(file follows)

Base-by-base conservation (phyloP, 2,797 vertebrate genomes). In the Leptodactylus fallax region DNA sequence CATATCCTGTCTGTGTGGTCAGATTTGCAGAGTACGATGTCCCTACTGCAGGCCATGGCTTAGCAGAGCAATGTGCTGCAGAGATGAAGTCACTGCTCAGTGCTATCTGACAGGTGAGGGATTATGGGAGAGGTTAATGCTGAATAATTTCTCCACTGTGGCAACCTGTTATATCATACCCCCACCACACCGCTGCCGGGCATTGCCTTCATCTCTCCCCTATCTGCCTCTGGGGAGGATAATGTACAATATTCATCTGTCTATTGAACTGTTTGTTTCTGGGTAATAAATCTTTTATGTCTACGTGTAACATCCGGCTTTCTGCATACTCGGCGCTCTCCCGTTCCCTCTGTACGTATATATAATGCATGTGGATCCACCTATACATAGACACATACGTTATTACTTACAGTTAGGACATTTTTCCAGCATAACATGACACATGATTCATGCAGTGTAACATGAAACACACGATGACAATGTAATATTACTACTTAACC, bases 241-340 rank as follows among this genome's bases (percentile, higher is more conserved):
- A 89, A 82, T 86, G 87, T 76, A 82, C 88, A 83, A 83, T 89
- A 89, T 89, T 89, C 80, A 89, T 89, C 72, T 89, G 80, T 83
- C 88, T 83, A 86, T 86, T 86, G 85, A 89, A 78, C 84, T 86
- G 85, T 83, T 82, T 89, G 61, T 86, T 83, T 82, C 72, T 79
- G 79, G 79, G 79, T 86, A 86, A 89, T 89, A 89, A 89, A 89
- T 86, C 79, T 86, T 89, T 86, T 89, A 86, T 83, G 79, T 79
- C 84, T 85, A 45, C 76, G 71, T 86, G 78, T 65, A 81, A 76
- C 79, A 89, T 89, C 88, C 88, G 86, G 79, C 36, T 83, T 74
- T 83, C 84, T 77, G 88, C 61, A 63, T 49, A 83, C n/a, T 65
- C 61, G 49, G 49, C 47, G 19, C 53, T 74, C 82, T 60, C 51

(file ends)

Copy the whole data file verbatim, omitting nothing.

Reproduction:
Base-by-base conservation (phyloP, 2,797 vertebrate genomes). In the Leptodactylus fallax region DNA sequence CATATCCTGTCTGTGTGGTCAGATTTGCAGAGTACGATGTCCCTACTGCAGGCCATGGCTTAGCAGAGCAATGTGCTGCAGAGATGAAGTCACTGCTCAGTGCTATCTGACAGGTGAGGGATTATGGGAGAGGTTAATGCTGAATAATTTCTCCACTGTGGCAACCTGTTATATCATACCCCCACCACACCGCTGCCGGGCATTGCCTTCATCTCTCCCCTATCTGCCTCTGGGGAGGATAATGTACAATATTCATCTGTCTATTGAACTGTTTGTTTCTGGGTAATAAATCTTTTATGTCTACGTGTAACATCCGGCTTTCTGCATACTCGGCGCTCTCCCGTTCCCTCTGTACGTATATATAATGCATGTGGATCCACCTATACATAGACACATACGTTATTACTTACAGTTAGGACATTTTTCCAGCATAACATGACACATGATTCATGCAGTGTAACATGAAACACACGATGACAATGTAATATTACTACTTAACC, bases 241-340 rank as follows among this genome's bases (percentile, higher is more conserved):
- A 89, A 82, T 86, G 87, T 76, A 82, C 88, A 83, A 83, T 89
- A 89, T 89, T 89, C 80, A 89, T 89, C 72, T 89, G 80, T 83
- C 88, T 83, A 86, T 86, T 86, G 85, A 89, A 78, C 84, T 86
- G 85, T 83, T 82, T 89, G 61, T 86, T 83, T 82, C 72, T 79
- G 79, G 79, G 79, T 86, A 86, A 89, T 89, A 89, A 89, A 89
- T 86, C 79, T 86, T 89, T 86, T 89, A 86, T 83, G 79, T 79
- C 84, T 85, A 45, C 76, G 71, T 86, G 78, T 65, A 81, A 76
- C 79, A 89, T 89, C 88, C 88, G 86, G 79, C 36, T 83, T 74
- T 83, C 84, T 77, G 88, C 61, A 63, T 49, A 83, C n/a, T 65
- C 61, G 49, G 49, C 47, G 19, C 53, T 74, C 82, T 60, C 51